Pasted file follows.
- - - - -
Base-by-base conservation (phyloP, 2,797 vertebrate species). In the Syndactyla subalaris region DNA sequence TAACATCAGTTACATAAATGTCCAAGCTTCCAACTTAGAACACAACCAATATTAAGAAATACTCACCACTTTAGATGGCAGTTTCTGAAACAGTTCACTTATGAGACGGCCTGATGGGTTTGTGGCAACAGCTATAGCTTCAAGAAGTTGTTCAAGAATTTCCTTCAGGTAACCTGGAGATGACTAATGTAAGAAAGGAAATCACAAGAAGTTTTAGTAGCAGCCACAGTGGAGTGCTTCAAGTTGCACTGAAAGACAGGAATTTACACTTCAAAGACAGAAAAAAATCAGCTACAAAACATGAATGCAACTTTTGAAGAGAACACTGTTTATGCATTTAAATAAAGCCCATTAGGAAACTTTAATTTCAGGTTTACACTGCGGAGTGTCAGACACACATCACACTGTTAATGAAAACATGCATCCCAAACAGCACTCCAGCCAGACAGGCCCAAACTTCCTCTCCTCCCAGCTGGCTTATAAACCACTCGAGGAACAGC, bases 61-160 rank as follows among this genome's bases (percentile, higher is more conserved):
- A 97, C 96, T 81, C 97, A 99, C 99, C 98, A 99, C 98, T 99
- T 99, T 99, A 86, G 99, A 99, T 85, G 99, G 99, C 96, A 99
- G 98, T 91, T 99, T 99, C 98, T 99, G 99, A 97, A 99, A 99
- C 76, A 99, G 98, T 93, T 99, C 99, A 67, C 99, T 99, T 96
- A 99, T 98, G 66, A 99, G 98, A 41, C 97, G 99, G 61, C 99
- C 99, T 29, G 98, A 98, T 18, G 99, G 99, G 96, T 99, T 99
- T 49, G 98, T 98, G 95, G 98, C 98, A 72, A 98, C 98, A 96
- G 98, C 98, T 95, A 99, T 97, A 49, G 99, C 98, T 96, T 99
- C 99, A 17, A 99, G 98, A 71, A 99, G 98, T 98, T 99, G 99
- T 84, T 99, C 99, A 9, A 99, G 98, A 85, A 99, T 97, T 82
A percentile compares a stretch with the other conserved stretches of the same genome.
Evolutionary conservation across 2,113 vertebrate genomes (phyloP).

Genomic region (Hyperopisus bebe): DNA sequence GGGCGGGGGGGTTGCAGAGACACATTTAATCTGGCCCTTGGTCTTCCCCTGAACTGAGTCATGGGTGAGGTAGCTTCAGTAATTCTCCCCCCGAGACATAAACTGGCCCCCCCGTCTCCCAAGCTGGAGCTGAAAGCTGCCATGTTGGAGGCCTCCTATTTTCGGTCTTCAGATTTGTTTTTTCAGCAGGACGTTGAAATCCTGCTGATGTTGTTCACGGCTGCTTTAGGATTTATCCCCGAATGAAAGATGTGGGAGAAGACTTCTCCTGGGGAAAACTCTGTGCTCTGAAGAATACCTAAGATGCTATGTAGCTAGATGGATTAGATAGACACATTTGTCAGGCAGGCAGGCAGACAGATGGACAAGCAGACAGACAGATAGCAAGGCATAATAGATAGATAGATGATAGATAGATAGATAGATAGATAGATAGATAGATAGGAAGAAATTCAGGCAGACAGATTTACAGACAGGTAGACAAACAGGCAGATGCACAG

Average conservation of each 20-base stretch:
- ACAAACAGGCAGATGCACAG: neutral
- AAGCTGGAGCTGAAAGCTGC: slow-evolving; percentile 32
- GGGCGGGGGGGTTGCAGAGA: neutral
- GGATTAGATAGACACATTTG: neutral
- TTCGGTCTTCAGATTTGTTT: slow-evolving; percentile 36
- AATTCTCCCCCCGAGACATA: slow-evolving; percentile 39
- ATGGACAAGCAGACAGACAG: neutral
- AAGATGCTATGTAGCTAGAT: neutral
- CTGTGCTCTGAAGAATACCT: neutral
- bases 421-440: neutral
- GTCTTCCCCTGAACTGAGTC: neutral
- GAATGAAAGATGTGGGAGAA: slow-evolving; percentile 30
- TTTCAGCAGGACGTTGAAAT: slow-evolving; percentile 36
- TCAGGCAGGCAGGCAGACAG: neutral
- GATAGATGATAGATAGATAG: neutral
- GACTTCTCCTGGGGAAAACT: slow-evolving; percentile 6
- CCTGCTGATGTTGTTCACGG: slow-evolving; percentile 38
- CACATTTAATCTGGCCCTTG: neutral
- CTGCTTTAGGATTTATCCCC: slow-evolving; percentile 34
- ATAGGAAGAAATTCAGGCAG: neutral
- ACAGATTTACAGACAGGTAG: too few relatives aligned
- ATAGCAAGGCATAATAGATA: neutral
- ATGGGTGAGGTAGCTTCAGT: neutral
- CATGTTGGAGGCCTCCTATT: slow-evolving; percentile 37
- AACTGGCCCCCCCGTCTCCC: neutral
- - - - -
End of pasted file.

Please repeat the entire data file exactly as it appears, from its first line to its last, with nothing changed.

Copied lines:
Base-by-base conservation (phyloP, 2,797 vertebrate species). In the Syndactyla subalaris region DNA sequence TAACATCAGTTACATAAATGTCCAAGCTTCCAACTTAGAACACAACCAATATTAAGAAATACTCACCACTTTAGATGGCAGTTTCTGAAACAGTTCACTTATGAGACGGCCTGATGGGTTTGTGGCAACAGCTATAGCTTCAAGAAGTTGTTCAAGAATTTCCTTCAGGTAACCTGGAGATGACTAATGTAAGAAAGGAAATCACAAGAAGTTTTAGTAGCAGCCACAGTGGAGTGCTTCAAGTTGCACTGAAAGACAGGAATTTACACTTCAAAGACAGAAAAAAATCAGCTACAAAACATGAATGCAACTTTTGAAGAGAACACTGTTTATGCATTTAAATAAAGCCCATTAGGAAACTTTAATTTCAGGTTTACACTGCGGAGTGTCAGACACACATCACACTGTTAATGAAAACATGCATCCCAAACAGCACTCCAGCCAGACAGGCCCAAACTTCCTCTCCTCCCAGCTGGCTTATAAACCACTCGAGGAACAGC, bases 61-160 rank as follows among this genome's bases (percentile, higher is more conserved):
- A 97, C 96, T 81, C 97, A 99, C 99, C 98, A 99, C 98, T 99
- T 99, T 99, A 86, G 99, A 99, T 85, G 99, G 99, C 96, A 99
- G 98, T 91, T 99, T 99, C 98, T 99, G 99, A 97, A 99, A 99
- C 76, A 99, G 98, T 93, T 99, C 99, A 67, C 99, T 99, T 96
- A 99, T 98, G 66, A 99, G 98, A 41, C 97, G 99, G 61, C 99
- C 99, T 29, G 98, A 98, T 18, G 99, G 99, G 96, T 99, T 99
- T 49, G 98, T 98, G 95, G 98, C 98, A 72, A 98, C 98, A 96
- G 98, C 98, T 95, A 99, T 97, A 49, G 99, C 98, T 96, T 99
- C 99, A 17, A 99, G 98, A 71, A 99, G 98, T 98, T 99, G 99
- T 84, T 99, C 99, A 9, A 99, G 98, A 85, A 99, T 97, T 82
A percentile compares a stretch with the other conserved stretches of the same genome.
Evolutionary conservation across 2,113 vertebrate genomes (phyloP).

Genomic region (Hyperopisus bebe): DNA sequence GGGCGGGGGGGTTGCAGAGACACATTTAATCTGGCCCTTGGTCTTCCCCTGAACTGAGTCATGGGTGAGGTAGCTTCAGTAATTCTCCCCCCGAGACATAAACTGGCCCCCCCGTCTCCCAAGCTGGAGCTGAAAGCTGCCATGTTGGAGGCCTCCTATTTTCGGTCTTCAGATTTGTTTTTTCAGCAGGACGTTGAAATCCTGCTGATGTTGTTCACGGCTGCTTTAGGATTTATCCCCGAATGAAAGATGTGGGAGAAGACTTCTCCTGGGGAAAACTCTGTGCTCTGAAGAATACCTAAGATGCTATGTAGCTAGATGGATTAGATAGACACATTTGTCAGGCAGGCAGGCAGACAGATGGACAAGCAGACAGACAGATAGCAAGGCATAATAGATAGATAGATGATAGATAGATAGATAGATAGATAGATAGATAGATAGGAAGAAATTCAGGCAGACAGATTTACAGACAGGTAGACAAACAGGCAGATGCACAG

Average conservation of each 20-base stretch:
- ACAAACAGGCAGATGCACAG: neutral
- AAGCTGGAGCTGAAAGCTGC: slow-evolving; percentile 32
- GGGCGGGGGGGTTGCAGAGA: neutral
- GGATTAGATAGACACATTTG: neutral
- TTCGGTCTTCAGATTTGTTT: slow-evolving; percentile 36
- AATTCTCCCCCCGAGACATA: slow-evolving; percentile 39
- ATGGACAAGCAGACAGACAG: neutral
- AAGATGCTATGTAGCTAGAT: neutral
- CTGTGCTCTGAAGAATACCT: neutral
- bases 421-440: neutral
- GTCTTCCCCTGAACTGAGTC: neutral
- GAATGAAAGATGTGGGAGAA: slow-evolving; percentile 30
- TTTCAGCAGGACGTTGAAAT: slow-evolving; percentile 36
- TCAGGCAGGCAGGCAGACAG: neutral
- GATAGATGATAGATAGATAG: neutral
- GACTTCTCCTGGGGAAAACT: slow-evolving; percentile 6
- CCTGCTGATGTTGTTCACGG: slow-evolving; percentile 38
- CACATTTAATCTGGCCCTTG: neutral
- CTGCTTTAGGATTTATCCCC: slow-evolving; percentile 34
- ATAGGAAGAAATTCAGGCAG: neutral
- ACAGATTTACAGACAGGTAG: too few relatives aligned
- ATAGCAAGGCATAATAGATA: neutral
- ATGGGTGAGGTAGCTTCAGT: neutral
- CATGTTGGAGGCCTCCTATT: slow-evolving; percentile 37
- AACTGGCCCCCCCGTCTCCC: neutral